San Francisco

Jean-Marie Calmettes

Pomeroy Gallery

A man of superb talents, displaying a strange contrast between style and content. In Kneeling Nude and Still Life with Blue Jar his principal constructional device is a blinding flood of white paint, surrounded by dimly defined forms in low keyed colors. So much white demands considerable daring and skill to bring off well and Calmettes deserves a great deal of credit doing it. He achieves a superb illumination from within. But here the daring stops. There seems to be an artistic timidity, a retreat from significant statement. This is generally characteristic of the School of Paris painters. The centuries-old French tradition of surging creativity seems again to be interrupted—as it was at the time of the School of David. Perhaps the answer lies in the nature of the postwar generation in France and America, which has nothing to hate and avoids all hazard.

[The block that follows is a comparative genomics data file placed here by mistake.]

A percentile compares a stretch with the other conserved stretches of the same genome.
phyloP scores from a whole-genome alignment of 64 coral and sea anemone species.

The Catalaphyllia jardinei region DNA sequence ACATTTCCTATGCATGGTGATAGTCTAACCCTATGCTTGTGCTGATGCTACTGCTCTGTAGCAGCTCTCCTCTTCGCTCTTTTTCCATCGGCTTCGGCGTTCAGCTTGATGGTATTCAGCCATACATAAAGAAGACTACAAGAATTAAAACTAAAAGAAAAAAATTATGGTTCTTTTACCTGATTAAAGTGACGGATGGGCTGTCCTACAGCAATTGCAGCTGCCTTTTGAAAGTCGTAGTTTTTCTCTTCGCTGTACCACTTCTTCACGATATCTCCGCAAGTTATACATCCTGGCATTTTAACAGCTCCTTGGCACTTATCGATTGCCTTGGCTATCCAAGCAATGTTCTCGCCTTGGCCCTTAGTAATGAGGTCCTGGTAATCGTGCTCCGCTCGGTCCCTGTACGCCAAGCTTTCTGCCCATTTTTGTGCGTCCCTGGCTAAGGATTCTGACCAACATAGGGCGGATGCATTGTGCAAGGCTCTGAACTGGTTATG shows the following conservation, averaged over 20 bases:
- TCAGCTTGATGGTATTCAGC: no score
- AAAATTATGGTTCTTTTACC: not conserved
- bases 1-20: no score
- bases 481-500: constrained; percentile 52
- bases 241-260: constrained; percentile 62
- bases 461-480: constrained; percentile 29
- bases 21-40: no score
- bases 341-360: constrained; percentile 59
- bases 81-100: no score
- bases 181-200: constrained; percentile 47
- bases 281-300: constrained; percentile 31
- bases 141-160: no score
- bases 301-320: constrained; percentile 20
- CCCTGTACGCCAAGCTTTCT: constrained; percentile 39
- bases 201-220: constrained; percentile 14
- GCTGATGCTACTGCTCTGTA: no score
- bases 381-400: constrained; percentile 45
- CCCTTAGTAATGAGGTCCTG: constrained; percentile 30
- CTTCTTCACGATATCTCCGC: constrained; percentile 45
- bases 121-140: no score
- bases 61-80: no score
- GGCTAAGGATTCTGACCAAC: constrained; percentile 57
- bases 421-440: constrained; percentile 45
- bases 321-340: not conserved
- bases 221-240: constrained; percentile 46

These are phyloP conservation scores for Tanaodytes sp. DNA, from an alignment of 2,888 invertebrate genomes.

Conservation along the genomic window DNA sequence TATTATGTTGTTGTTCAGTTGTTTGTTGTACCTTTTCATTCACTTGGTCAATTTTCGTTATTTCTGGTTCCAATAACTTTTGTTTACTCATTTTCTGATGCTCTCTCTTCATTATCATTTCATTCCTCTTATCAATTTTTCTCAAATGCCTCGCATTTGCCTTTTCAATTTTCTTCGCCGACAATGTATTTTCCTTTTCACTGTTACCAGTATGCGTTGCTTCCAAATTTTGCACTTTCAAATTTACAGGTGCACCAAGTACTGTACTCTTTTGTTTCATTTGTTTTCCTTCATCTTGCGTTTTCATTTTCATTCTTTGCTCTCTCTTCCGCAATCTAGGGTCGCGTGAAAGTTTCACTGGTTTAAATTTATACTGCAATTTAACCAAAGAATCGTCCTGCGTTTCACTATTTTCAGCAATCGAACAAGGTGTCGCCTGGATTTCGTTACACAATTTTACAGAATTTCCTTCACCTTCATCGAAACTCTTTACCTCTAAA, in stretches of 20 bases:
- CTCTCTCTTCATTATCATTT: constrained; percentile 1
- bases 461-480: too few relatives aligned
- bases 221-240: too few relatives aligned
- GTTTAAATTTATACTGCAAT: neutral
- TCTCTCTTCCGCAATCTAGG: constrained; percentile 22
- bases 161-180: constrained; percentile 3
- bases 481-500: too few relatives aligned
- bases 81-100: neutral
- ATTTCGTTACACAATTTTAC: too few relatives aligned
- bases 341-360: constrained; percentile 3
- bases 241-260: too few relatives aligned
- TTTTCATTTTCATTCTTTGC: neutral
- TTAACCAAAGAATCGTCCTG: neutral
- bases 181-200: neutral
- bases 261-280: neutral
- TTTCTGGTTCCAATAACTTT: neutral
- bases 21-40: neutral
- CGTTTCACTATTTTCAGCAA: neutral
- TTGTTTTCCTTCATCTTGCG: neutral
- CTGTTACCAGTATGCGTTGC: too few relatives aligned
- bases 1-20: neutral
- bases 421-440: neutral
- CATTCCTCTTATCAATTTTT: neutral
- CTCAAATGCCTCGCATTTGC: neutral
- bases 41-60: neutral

Robert Olmsted

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